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Why Joe Biden and Pete Buttigieg Are Fighting Over Barack Obama in New Hampshire

6 minute read

As the Democratic presidential candidates sprinted into their final full day of campaigning before New Hampshire casts the first votes of the 2020, the wide field of frontrunners swung between preaching party unity and lobbing attacks at each other.

Roughly half of New Hampshire voters are still undecided whom they’ll support on Tuesday, and people have been packing school gyms, performing arts centers and even a brewery to listen to candidates and try to make up their minds. New Hampshire’s lead-off role among the nation’s primaries has yielded a hyper-focus on the state, with the campaigns splintering into two distinct lanes: the pragmatists who want to win more than anything and the progressives who want to upend the apple cart.

Former South Bend, Ind., Mayor Pete Buttigieg and former Vice President Joe Biden jousted for moderate and centrist voters over who could more credibly claim to be the heir apparent of former President Barack Obama, who remains remarkably popular among Democrats. Sen. Bernie Sanders and Sen. Elizabeth Warren competed for progressive voters who have been enthralled with their arguments of broad, structural change and aggressive federal spending programs. And Sen. Amy Klobuchar seemed to be enjoying a slow climb from afterthought to legitimate option among voters who saw her draw 12% support in Iowa’s caucuses last week that were the first test of the campaign’s organization.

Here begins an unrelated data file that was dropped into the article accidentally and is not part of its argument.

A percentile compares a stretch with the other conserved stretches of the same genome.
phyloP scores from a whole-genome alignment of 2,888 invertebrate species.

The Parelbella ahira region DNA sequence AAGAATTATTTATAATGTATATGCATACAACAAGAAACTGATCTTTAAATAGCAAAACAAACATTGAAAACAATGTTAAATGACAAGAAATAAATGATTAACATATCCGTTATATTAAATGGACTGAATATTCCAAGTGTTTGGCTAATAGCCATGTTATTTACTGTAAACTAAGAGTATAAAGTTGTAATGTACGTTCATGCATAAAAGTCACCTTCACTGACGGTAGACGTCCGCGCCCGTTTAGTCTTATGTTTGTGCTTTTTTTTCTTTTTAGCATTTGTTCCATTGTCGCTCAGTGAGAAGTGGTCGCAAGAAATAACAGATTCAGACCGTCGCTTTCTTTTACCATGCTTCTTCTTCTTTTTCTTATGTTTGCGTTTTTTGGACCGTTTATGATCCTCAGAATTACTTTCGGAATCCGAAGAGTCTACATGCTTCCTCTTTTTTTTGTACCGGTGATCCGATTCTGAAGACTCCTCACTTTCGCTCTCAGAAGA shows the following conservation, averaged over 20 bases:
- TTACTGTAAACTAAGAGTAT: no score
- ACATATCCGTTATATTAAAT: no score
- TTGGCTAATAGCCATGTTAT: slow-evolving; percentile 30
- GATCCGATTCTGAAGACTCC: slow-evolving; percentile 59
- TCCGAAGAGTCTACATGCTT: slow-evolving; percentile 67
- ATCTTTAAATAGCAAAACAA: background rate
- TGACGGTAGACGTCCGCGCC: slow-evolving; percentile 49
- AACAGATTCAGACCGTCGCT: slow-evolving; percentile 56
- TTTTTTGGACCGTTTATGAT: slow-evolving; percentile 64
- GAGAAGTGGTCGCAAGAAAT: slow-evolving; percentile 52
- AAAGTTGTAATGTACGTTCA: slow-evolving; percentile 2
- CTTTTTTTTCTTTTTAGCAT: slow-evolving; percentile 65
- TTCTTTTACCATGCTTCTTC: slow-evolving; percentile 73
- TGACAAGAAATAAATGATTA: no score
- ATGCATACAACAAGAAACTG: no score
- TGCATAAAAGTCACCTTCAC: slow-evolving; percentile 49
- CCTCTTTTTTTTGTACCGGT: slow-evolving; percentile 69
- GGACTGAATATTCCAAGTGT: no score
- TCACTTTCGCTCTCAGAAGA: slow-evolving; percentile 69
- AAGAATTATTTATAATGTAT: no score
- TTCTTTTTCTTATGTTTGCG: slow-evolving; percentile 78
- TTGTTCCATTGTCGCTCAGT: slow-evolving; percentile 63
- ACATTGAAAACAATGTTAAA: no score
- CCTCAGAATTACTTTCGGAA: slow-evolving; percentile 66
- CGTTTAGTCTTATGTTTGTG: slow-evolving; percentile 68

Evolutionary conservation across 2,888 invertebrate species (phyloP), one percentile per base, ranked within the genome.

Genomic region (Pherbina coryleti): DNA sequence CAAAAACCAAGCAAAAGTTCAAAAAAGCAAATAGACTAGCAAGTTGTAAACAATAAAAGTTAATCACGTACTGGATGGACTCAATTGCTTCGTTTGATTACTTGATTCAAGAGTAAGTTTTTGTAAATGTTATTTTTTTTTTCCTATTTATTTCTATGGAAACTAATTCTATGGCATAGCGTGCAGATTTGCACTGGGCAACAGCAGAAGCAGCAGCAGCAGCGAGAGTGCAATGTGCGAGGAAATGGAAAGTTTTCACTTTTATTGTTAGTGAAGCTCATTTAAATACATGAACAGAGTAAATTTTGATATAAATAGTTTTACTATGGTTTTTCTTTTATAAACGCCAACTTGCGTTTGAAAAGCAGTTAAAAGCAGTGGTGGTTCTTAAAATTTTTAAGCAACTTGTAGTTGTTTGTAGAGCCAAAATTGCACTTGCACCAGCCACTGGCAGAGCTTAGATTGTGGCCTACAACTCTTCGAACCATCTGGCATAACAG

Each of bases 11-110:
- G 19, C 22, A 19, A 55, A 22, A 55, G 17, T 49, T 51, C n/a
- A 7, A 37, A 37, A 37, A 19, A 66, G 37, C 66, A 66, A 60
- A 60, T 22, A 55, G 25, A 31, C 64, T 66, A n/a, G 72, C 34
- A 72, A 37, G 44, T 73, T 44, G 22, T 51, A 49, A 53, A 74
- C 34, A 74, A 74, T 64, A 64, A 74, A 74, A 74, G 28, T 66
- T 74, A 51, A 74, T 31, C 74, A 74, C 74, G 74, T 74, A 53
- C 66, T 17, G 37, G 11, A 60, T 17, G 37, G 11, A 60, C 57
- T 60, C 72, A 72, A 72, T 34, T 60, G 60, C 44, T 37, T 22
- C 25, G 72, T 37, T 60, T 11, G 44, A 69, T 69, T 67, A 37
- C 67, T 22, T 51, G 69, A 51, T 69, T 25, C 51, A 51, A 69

Sanders, who is on a path to win the state as he did in 2016, was a universal target for the candidates’ barbs in the final weekend in the state, but the sharpest exchanges were between Buttigieg and Biden as they circled each other on the ground and on the air.

Since Buttigieg’s strong showing in Iowa last week, Biden has been privately seething about the running comparisons between Buttigieg and Obama, both relative newcomers questioned over their lack of experience who went on to win the delegate count in the Iowa caucuses.

Hampton, New Hampshire - February 9, 2020: Joe Biden's GOTV Event at Ashworth by the Sea in Hampton, New Hampshire. Credit: Tony Luong for Time
Joe Biden's GOTV Event in Hampton, N.H.Tony Luong for TIME

Biden, who has made his role as Obama’s vice presidential pick a central part of his campaign since the start, finally decided to make that grievance part of the public discussion in New Hampshire. After a disappointing showing in Iowa, a weak restart in New Hampshire, retooling his campaign last week and giving veteran media maven Anita Dunn — a veteran of Obama’s orbit — the keys to his campaign, Biden has adopted a more aggressive stance ahead of Tuesday’s primary. On Saturday, the campaign released a web ad that mocked any comparison between Obama’s accomplishments and Buttigieg’s record. A Biden aide snarked that more people had watched the clip than live in South Bend.

Pressed by reporters if he was sliding into the same role of spoiler that Hillary Clinton adopted in 2008 as she ran against Obama, Biden seemed frustrated that the press was buying into the Obama-Buttigieg comparison. “Oh, come on, man!” Biden roared at reporters on Saturday. “This guy’s not a Barack Obama.”